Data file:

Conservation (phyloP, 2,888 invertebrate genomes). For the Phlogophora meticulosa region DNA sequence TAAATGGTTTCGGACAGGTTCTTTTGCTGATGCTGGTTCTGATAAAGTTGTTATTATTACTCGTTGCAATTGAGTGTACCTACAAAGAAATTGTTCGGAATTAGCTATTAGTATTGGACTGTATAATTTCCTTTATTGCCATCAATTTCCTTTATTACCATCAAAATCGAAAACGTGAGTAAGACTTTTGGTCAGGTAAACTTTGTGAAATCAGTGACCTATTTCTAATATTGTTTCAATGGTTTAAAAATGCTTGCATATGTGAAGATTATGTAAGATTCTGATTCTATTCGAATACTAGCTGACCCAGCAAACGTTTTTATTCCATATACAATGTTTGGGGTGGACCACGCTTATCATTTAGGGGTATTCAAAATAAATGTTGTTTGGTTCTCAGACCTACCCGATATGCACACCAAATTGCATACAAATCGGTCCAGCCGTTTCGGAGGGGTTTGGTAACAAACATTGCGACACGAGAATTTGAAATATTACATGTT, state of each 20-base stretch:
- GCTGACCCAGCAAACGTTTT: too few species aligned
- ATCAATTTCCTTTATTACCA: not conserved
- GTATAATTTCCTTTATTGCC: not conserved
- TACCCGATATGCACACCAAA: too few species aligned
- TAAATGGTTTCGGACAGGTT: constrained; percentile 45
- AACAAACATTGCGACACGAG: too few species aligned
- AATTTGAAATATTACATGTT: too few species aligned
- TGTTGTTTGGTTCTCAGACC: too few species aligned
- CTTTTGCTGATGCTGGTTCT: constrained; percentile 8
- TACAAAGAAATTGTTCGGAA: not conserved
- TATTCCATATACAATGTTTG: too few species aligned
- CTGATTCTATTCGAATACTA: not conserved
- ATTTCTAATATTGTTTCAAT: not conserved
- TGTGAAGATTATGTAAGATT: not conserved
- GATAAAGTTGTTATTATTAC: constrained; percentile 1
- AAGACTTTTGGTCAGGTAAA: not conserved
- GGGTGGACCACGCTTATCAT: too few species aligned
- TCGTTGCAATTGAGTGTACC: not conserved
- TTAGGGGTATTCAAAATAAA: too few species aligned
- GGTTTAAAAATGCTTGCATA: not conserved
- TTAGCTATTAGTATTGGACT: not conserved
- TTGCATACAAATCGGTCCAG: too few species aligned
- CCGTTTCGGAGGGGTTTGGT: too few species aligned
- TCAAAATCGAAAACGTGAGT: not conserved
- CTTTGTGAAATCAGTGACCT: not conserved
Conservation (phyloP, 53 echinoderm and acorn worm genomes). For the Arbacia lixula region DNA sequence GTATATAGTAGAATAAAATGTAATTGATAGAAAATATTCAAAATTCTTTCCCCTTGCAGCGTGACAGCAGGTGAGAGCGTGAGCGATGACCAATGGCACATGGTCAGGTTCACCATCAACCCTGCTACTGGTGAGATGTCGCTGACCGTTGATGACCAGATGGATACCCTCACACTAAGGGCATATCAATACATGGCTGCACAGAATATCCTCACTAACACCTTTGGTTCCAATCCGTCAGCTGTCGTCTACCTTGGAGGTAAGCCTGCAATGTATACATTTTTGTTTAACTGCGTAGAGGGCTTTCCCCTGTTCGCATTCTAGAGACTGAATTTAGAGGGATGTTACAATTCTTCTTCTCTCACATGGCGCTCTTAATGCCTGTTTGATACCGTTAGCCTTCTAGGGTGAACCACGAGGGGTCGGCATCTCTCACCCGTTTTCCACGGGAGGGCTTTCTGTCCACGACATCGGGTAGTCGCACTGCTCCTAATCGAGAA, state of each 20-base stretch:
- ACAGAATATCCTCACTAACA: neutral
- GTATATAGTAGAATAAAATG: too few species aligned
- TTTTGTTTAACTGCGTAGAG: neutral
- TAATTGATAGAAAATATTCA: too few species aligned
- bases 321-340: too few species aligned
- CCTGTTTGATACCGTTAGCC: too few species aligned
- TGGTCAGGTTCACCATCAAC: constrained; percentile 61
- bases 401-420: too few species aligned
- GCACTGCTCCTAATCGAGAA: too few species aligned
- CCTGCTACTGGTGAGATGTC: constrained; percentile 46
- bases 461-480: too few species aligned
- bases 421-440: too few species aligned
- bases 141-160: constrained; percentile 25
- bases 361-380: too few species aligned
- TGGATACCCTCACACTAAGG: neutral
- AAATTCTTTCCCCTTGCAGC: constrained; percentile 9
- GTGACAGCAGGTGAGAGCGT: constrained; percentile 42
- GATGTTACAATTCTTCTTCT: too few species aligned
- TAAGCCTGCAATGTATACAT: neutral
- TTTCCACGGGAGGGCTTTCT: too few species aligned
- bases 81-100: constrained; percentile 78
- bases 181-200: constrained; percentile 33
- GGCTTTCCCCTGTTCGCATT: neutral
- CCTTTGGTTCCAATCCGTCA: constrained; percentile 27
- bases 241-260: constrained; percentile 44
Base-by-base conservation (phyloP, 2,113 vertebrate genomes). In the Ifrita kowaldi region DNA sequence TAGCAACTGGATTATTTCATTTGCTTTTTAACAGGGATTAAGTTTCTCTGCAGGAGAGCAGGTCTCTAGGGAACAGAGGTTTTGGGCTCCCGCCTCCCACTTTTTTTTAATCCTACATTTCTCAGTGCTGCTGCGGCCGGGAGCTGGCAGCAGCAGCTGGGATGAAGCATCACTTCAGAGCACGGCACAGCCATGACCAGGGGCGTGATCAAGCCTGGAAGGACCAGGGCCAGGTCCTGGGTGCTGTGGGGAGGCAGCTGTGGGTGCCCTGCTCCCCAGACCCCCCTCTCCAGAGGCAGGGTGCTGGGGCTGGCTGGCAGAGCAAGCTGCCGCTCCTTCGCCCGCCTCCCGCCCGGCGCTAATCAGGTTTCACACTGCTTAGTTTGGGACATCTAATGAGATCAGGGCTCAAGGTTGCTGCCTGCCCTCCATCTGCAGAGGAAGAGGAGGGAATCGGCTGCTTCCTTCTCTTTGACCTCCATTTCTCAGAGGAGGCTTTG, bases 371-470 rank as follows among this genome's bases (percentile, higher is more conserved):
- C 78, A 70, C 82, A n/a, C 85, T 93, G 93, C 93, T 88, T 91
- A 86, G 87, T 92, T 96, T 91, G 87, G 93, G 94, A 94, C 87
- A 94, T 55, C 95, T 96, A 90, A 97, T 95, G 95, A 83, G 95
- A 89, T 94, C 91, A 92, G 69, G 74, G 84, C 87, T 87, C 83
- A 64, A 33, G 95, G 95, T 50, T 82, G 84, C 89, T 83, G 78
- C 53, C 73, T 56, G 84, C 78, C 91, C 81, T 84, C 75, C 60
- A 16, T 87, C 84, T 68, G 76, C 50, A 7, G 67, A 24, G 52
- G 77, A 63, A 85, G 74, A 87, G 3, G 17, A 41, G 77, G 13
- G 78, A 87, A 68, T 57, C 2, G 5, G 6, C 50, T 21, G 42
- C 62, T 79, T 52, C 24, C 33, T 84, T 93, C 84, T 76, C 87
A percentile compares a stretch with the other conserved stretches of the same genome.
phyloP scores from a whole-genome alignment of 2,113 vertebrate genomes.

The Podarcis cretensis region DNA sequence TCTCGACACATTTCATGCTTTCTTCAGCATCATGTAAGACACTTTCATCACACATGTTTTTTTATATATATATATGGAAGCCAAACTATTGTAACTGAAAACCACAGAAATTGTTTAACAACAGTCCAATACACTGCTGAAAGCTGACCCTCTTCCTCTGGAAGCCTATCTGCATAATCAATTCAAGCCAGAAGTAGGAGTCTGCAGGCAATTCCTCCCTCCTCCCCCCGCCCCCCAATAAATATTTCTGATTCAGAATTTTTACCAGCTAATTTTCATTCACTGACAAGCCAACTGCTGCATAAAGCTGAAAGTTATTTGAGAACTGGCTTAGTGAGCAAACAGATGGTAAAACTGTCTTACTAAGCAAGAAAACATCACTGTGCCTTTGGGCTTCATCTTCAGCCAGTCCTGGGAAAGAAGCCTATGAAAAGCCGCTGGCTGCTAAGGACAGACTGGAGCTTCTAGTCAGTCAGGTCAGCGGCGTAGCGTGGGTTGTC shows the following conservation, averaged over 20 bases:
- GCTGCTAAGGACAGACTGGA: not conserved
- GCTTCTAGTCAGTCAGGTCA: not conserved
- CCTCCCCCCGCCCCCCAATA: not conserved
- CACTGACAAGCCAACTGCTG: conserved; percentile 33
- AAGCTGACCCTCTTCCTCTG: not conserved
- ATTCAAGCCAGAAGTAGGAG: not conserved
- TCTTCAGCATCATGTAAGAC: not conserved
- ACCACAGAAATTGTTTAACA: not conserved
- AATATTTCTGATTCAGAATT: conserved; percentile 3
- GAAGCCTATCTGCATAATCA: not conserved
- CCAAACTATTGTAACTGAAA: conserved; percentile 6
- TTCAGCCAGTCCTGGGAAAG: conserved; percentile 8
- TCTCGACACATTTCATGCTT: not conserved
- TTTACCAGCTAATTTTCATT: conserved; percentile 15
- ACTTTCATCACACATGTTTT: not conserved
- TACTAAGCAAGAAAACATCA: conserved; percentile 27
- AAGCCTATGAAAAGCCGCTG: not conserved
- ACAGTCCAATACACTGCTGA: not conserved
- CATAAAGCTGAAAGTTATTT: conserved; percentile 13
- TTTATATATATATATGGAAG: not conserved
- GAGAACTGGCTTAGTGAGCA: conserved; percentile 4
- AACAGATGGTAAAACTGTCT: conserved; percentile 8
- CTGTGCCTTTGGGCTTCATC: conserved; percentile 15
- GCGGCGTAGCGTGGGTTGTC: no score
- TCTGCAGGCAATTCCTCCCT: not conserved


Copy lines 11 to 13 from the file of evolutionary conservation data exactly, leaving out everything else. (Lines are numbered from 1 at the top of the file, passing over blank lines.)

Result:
- TACAAAGAAATTGTTCGGAA: not conserved
- TATTCCATATACAATGTTTG: too few species aligned
- CTGATTCTATTCGAATACTA: not conserved